This is a mistake that no libertarian text ought to make. The sense of ‘liberty’ or ‘freedom’ as the absence of mere physical constraint is completely different from the libertarian sense of not being aggressively constrained (proactively imposed on) by another person or an organisation (such as the state). Once voluntarily incarcerated, someone lacks physical freedom or liberty but he has suffered no loss of interpersonal libertarian freedom or liberty. There is no “abuse of language and logic” in making this clear distinction. The abuse is in conflating two conceptually distinct homonyms.

This error is compounded by the interpretation that the “fundamental problem with this line of argument is its reliance on what philosophers call a ‘moralized’ conception of liberty.” Some libertarians are indeed confused in just this way. But there is no need to mention morals at all. Libertarian liberty has an objective content both theoretically and in its observance. It is an entirely separate matter whether such liberty or its observance is moral.

Of criminals we are similarly told, “punishing them by imprisonment might not be unjust. But, surely, this does not mean that the criminal is, all appearances to the contrary notwithstanding, perfectly free.” The criminal’s physical liberty has been reduced. But his libertarian liberty has not been infringed to the extent that the judicial system was only engaged in reactively or defensively rectifying his infringements of the libertarian liberty of others. That ought not to appear paradoxical or unclear.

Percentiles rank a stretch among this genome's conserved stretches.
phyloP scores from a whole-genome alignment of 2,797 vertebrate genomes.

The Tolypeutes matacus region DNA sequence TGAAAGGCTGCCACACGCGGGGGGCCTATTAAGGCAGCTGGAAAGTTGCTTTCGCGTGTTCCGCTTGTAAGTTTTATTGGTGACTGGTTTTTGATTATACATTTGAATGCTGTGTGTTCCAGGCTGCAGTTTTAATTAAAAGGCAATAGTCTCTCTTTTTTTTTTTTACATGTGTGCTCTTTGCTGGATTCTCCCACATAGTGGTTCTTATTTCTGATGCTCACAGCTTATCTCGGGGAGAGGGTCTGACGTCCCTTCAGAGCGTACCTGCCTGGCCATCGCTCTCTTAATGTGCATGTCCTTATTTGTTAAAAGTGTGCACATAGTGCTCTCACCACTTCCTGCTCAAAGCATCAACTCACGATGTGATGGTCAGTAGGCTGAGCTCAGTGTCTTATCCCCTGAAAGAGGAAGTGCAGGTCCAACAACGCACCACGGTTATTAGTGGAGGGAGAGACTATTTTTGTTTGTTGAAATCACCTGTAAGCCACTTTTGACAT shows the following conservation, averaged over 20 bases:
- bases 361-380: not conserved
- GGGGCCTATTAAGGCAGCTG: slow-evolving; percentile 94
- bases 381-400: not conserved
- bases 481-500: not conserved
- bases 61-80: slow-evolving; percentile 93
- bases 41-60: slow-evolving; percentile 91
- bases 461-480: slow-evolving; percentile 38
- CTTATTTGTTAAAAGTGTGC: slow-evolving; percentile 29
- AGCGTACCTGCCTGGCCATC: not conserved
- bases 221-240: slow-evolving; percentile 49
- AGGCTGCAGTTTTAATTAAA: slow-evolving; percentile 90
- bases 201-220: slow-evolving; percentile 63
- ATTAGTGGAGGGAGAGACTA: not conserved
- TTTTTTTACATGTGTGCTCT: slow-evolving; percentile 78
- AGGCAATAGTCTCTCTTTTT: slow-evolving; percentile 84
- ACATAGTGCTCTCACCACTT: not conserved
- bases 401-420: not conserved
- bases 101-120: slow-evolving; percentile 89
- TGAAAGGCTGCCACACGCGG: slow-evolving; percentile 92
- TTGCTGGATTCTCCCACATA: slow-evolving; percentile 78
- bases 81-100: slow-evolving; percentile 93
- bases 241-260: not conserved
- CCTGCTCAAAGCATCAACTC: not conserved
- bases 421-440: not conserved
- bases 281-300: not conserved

The problem, according to the essay, is that “Freedom and Justice are both important values ... But we should resist the temptation to suppose that they are the same value.” In fact, libertarian liberty, and freedom of action, and justice are three distinguishable concepts and states of affairs. However, if the libertarian compatibility thesis is true (see footnote 13), then liberty will systematically be compatible with justice and human welfare in their practical applications.

“Libertarianism and Liberty, Part 2: Against Maximum Freedom”[3]